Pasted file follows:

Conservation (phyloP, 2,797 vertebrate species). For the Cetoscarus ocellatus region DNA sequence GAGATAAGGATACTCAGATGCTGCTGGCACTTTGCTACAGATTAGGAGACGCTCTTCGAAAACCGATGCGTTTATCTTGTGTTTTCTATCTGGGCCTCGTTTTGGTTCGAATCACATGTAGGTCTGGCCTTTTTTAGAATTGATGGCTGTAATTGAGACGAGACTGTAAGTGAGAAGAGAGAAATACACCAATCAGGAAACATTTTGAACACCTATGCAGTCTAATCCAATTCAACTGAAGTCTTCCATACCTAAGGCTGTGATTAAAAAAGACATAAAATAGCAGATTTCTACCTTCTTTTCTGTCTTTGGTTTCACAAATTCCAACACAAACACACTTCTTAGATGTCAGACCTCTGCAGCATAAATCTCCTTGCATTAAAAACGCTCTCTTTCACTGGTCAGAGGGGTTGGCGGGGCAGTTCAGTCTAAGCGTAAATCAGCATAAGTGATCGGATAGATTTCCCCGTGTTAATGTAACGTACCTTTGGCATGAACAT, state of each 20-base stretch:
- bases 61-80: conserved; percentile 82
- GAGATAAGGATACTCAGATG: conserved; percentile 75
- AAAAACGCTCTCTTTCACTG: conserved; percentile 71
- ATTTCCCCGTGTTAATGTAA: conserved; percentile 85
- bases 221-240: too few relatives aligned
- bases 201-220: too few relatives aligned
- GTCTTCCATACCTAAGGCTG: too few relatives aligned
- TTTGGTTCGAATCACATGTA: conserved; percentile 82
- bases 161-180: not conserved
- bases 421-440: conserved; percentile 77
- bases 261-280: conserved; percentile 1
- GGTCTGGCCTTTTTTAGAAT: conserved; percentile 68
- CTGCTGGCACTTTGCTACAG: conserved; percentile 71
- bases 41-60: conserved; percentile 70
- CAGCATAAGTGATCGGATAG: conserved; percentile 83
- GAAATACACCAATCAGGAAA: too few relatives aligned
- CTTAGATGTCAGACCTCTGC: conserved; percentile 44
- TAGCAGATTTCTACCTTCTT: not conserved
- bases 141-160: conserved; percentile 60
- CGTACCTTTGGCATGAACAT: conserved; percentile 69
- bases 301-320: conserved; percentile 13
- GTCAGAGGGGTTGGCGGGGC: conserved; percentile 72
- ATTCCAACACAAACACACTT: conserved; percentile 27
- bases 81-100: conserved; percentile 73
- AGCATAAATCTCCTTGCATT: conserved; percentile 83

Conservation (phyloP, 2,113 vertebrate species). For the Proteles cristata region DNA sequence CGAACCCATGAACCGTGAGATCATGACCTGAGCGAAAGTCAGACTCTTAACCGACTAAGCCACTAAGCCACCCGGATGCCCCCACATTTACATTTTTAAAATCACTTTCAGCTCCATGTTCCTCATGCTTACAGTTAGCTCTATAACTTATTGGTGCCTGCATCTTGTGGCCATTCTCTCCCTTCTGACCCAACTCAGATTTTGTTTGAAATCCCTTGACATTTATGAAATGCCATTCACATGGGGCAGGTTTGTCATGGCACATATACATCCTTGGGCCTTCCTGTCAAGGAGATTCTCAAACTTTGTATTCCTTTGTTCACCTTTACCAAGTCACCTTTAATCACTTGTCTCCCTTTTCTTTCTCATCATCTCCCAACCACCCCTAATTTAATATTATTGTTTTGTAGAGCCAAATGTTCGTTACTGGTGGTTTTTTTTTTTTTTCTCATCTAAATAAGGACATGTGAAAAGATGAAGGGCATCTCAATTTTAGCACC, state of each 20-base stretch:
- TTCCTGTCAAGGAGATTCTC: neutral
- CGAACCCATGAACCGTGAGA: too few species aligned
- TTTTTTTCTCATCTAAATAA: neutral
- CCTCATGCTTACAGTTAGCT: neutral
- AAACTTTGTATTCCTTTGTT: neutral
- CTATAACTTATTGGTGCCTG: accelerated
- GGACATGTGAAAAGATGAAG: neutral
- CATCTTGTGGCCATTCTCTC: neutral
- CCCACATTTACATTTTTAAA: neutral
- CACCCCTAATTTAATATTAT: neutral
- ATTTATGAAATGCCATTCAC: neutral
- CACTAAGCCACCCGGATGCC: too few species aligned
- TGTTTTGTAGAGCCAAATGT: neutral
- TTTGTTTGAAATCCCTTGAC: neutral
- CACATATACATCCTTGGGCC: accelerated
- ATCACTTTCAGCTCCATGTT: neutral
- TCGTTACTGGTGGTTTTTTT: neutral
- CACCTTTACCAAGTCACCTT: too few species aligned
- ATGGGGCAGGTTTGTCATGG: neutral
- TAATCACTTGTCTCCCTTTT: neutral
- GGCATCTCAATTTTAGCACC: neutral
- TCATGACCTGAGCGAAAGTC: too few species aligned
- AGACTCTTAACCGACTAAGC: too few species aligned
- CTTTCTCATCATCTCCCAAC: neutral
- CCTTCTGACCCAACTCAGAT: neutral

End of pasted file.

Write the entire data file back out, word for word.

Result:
Conservation (phyloP, 2,797 vertebrate species). For the Cetoscarus ocellatus region DNA sequence GAGATAAGGATACTCAGATGCTGCTGGCACTTTGCTACAGATTAGGAGACGCTCTTCGAAAACCGATGCGTTTATCTTGTGTTTTCTATCTGGGCCTCGTTTTGGTTCGAATCACATGTAGGTCTGGCCTTTTTTAGAATTGATGGCTGTAATTGAGACGAGACTGTAAGTGAGAAGAGAGAAATACACCAATCAGGAAACATTTTGAACACCTATGCAGTCTAATCCAATTCAACTGAAGTCTTCCATACCTAAGGCTGTGATTAAAAAAGACATAAAATAGCAGATTTCTACCTTCTTTTCTGTCTTTGGTTTCACAAATTCCAACACAAACACACTTCTTAGATGTCAGACCTCTGCAGCATAAATCTCCTTGCATTAAAAACGCTCTCTTTCACTGGTCAGAGGGGTTGGCGGGGCAGTTCAGTCTAAGCGTAAATCAGCATAAGTGATCGGATAGATTTCCCCGTGTTAATGTAACGTACCTTTGGCATGAACAT, state of each 20-base stretch:
- bases 61-80: conserved; percentile 82
- GAGATAAGGATACTCAGATG: conserved; percentile 75
- AAAAACGCTCTCTTTCACTG: conserved; percentile 71
- ATTTCCCCGTGTTAATGTAA: conserved; percentile 85
- bases 221-240: too few relatives aligned
- bases 201-220: too few relatives aligned
- GTCTTCCATACCTAAGGCTG: too few relatives aligned
- TTTGGTTCGAATCACATGTA: conserved; percentile 82
- bases 161-180: not conserved
- bases 421-440: conserved; percentile 77
- bases 261-280: conserved; percentile 1
- GGTCTGGCCTTTTTTAGAAT: conserved; percentile 68
- CTGCTGGCACTTTGCTACAG: conserved; percentile 71
- bases 41-60: conserved; percentile 70
- CAGCATAAGTGATCGGATAG: conserved; percentile 83
- GAAATACACCAATCAGGAAA: too few relatives aligned
- CTTAGATGTCAGACCTCTGC: conserved; percentile 44
- TAGCAGATTTCTACCTTCTT: not conserved
- bases 141-160: conserved; percentile 60
- CGTACCTTTGGCATGAACAT: conserved; percentile 69
- bases 301-320: conserved; percentile 13
- GTCAGAGGGGTTGGCGGGGC: conserved; percentile 72
- ATTCCAACACAAACACACTT: conserved; percentile 27
- bases 81-100: conserved; percentile 73
- AGCATAAATCTCCTTGCATT: conserved; percentile 83

Conservation (phyloP, 2,113 vertebrate species). For the Proteles cristata region DNA sequence CGAACCCATGAACCGTGAGATCATGACCTGAGCGAAAGTCAGACTCTTAACCGACTAAGCCACTAAGCCACCCGGATGCCCCCACATTTACATTTTTAAAATCACTTTCAGCTCCATGTTCCTCATGCTTACAGTTAGCTCTATAACTTATTGGTGCCTGCATCTTGTGGCCATTCTCTCCCTTCTGACCCAACTCAGATTTTGTTTGAAATCCCTTGACATTTATGAAATGCCATTCACATGGGGCAGGTTTGTCATGGCACATATACATCCTTGGGCCTTCCTGTCAAGGAGATTCTCAAACTTTGTATTCCTTTGTTCACCTTTACCAAGTCACCTTTAATCACTTGTCTCCCTTTTCTTTCTCATCATCTCCCAACCACCCCTAATTTAATATTATTGTTTTGTAGAGCCAAATGTTCGTTACTGGTGGTTTTTTTTTTTTTTCTCATCTAAATAAGGACATGTGAAAAGATGAAGGGCATCTCAATTTTAGCACC, state of each 20-base stretch:
- TTCCTGTCAAGGAGATTCTC: neutral
- CGAACCCATGAACCGTGAGA: too few species aligned
- TTTTTTTCTCATCTAAATAA: neutral
- CCTCATGCTTACAGTTAGCT: neutral
- AAACTTTGTATTCCTTTGTT: neutral
- CTATAACTTATTGGTGCCTG: accelerated
- GGACATGTGAAAAGATGAAG: neutral
- CATCTTGTGGCCATTCTCTC: neutral
- CCCACATTTACATTTTTAAA: neutral
- CACCCCTAATTTAATATTAT: neutral
- ATTTATGAAATGCCATTCAC: neutral
- CACTAAGCCACCCGGATGCC: too few species aligned
- TGTTTTGTAGAGCCAAATGT: neutral
- TTTGTTTGAAATCCCTTGAC: neutral
- CACATATACATCCTTGGGCC: accelerated
- ATCACTTTCAGCTCCATGTT: neutral
- TCGTTACTGGTGGTTTTTTT: neutral
- CACCTTTACCAAGTCACCTT: too few species aligned
- ATGGGGCAGGTTTGTCATGG: neutral
- TAATCACTTGTCTCCCTTTT: neutral
- GGCATCTCAATTTTAGCACC: neutral
- TCATGACCTGAGCGAAAGTC: too few species aligned
- AGACTCTTAACCGACTAAGC: too few species aligned
- CTTTCTCATCATCTCCCAAC: neutral
- CCTTCTGACCCAACTCAGAT: neutral